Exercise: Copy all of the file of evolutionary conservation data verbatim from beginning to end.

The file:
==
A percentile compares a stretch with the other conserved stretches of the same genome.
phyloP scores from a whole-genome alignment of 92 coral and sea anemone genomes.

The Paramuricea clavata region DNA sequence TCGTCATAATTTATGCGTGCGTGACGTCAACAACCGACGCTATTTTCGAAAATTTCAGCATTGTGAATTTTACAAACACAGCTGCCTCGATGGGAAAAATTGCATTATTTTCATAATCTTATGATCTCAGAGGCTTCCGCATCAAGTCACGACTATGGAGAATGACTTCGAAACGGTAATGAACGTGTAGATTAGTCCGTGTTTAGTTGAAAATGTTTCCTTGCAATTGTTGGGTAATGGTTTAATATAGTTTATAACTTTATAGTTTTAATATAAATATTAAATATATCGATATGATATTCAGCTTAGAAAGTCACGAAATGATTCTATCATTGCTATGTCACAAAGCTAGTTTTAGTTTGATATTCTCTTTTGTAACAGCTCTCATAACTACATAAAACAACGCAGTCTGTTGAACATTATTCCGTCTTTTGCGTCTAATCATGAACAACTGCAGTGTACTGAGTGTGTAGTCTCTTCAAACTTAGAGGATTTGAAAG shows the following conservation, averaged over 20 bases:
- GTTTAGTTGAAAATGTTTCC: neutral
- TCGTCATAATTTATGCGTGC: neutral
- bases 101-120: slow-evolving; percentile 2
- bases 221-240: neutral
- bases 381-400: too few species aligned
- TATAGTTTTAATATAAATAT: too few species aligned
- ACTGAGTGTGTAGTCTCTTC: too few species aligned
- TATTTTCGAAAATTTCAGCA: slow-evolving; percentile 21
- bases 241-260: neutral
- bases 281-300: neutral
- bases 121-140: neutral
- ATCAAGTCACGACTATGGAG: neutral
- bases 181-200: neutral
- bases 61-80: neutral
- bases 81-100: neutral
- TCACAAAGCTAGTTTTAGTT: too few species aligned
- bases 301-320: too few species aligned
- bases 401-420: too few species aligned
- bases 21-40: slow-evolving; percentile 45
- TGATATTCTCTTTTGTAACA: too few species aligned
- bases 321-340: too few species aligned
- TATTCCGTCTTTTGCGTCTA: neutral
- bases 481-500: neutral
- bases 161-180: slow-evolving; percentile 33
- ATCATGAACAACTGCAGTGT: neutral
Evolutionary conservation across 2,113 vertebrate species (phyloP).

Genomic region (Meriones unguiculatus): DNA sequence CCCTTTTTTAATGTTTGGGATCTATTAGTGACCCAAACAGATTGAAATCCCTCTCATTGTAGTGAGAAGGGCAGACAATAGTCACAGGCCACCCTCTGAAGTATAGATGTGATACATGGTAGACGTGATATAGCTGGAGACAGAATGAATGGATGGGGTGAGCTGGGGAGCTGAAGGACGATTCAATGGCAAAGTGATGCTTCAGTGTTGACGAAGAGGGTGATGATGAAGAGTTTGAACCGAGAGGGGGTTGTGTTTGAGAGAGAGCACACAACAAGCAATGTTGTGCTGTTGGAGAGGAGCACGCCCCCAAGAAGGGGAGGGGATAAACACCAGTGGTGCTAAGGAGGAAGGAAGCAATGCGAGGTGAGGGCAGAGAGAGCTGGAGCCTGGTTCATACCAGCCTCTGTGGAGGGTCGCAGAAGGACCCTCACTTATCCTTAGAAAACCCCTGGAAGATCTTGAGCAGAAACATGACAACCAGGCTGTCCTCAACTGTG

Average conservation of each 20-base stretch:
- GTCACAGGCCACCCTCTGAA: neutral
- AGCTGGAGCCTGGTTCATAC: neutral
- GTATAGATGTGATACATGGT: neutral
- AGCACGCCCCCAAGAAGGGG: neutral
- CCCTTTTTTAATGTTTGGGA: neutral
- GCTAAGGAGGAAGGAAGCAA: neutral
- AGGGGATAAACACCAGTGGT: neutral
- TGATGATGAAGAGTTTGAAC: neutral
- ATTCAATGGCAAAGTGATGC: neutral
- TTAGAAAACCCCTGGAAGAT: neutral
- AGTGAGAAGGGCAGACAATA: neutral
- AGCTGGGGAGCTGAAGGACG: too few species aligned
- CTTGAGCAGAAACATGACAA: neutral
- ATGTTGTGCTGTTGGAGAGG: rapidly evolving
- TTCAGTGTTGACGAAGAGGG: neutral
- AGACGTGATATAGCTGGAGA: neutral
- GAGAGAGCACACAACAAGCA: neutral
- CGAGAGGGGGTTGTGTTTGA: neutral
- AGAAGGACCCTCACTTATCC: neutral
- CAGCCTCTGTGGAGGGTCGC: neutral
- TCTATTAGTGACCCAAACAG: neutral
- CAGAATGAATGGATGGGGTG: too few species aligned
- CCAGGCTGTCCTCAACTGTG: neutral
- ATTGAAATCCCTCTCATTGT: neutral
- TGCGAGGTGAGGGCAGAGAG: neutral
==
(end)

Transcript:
A percentile compares a stretch with the other conserved stretches of the same genome.
phyloP scores from a whole-genome alignment of 92 coral and sea anemone genomes.

The Paramuricea clavata region DNA sequence TCGTCATAATTTATGCGTGCGTGACGTCAACAACCGACGCTATTTTCGAAAATTTCAGCATTGTGAATTTTACAAACACAGCTGCCTCGATGGGAAAAATTGCATTATTTTCATAATCTTATGATCTCAGAGGCTTCCGCATCAAGTCACGACTATGGAGAATGACTTCGAAACGGTAATGAACGTGTAGATTAGTCCGTGTTTAGTTGAAAATGTTTCCTTGCAATTGTTGGGTAATGGTTTAATATAGTTTATAACTTTATAGTTTTAATATAAATATTAAATATATCGATATGATATTCAGCTTAGAAAGTCACGAAATGATTCTATCATTGCTATGTCACAAAGCTAGTTTTAGTTTGATATTCTCTTTTGTAACAGCTCTCATAACTACATAAAACAACGCAGTCTGTTGAACATTATTCCGTCTTTTGCGTCTAATCATGAACAACTGCAGTGTACTGAGTGTGTAGTCTCTTCAAACTTAGAGGATTTGAAAG shows the following conservation, averaged over 20 bases:
- GTTTAGTTGAAAATGTTTCC: neutral
- TCGTCATAATTTATGCGTGC: neutral
- bases 101-120: slow-evolving; percentile 2
- bases 221-240: neutral
- bases 381-400: too few species aligned
- TATAGTTTTAATATAAATAT: too few species aligned
- ACTGAGTGTGTAGTCTCTTC: too few species aligned
- TATTTTCGAAAATTTCAGCA: slow-evolving; percentile 21
- bases 241-260: neutral
- bases 281-300: neutral
- bases 121-140: neutral
- ATCAAGTCACGACTATGGAG: neutral
- bases 181-200: neutral
- bases 61-80: neutral
- bases 81-100: neutral
- TCACAAAGCTAGTTTTAGTT: too few species aligned
- bases 301-320: too few species aligned
- bases 401-420: too few species aligned
- bases 21-40: slow-evolving; percentile 45
- TGATATTCTCTTTTGTAACA: too few species aligned
- bases 321-340: too few species aligned
- TATTCCGTCTTTTGCGTCTA: neutral
- bases 481-500: neutral
- bases 161-180: slow-evolving; percentile 33
- ATCATGAACAACTGCAGTGT: neutral
Evolutionary conservation across 2,113 vertebrate species (phyloP).

Genomic region (Meriones unguiculatus): DNA sequence CCCTTTTTTAATGTTTGGGATCTATTAGTGACCCAAACAGATTGAAATCCCTCTCATTGTAGTGAGAAGGGCAGACAATAGTCACAGGCCACCCTCTGAAGTATAGATGTGATACATGGTAGACGTGATATAGCTGGAGACAGAATGAATGGATGGGGTGAGCTGGGGAGCTGAAGGACGATTCAATGGCAAAGTGATGCTTCAGTGTTGACGAAGAGGGTGATGATGAAGAGTTTGAACCGAGAGGGGGTTGTGTTTGAGAGAGAGCACACAACAAGCAATGTTGTGCTGTTGGAGAGGAGCACGCCCCCAAGAAGGGGAGGGGATAAACACCAGTGGTGCTAAGGAGGAAGGAAGCAATGCGAGGTGAGGGCAGAGAGAGCTGGAGCCTGGTTCATACCAGCCTCTGTGGAGGGTCGCAGAAGGACCCTCACTTATCCTTAGAAAACCCCTGGAAGATCTTGAGCAGAAACATGACAACCAGGCTGTCCTCAACTGTG

Average conservation of each 20-base stretch:
- GTCACAGGCCACCCTCTGAA: neutral
- AGCTGGAGCCTGGTTCATAC: neutral
- GTATAGATGTGATACATGGT: neutral
- AGCACGCCCCCAAGAAGGGG: neutral
- CCCTTTTTTAATGTTTGGGA: neutral
- GCTAAGGAGGAAGGAAGCAA: neutral
- AGGGGATAAACACCAGTGGT: neutral
- TGATGATGAAGAGTTTGAAC: neutral
- ATTCAATGGCAAAGTGATGC: neutral
- TTAGAAAACCCCTGGAAGAT: neutral
- AGTGAGAAGGGCAGACAATA: neutral
- AGCTGGGGAGCTGAAGGACG: too few species aligned
- CTTGAGCAGAAACATGACAA: neutral
- ATGTTGTGCTGTTGGAGAGG: rapidly evolving
- TTCAGTGTTGACGAAGAGGG: neutral
- AGACGTGATATAGCTGGAGA: neutral
- GAGAGAGCACACAACAAGCA: neutral
- CGAGAGGGGGTTGTGTTTGA: neutral
- AGAAGGACCCTCACTTATCC: neutral
- CAGCCTCTGTGGAGGGTCGC: neutral
- TCTATTAGTGACCCAAACAG: neutral
- CAGAATGAATGGATGGGGTG: too few species aligned
- CCAGGCTGTCCTCAACTGTG: neutral
- ATTGAAATCCCTCTCATTGT: neutral
- TGCGAGGTGAGGGCAGAGAG: neutral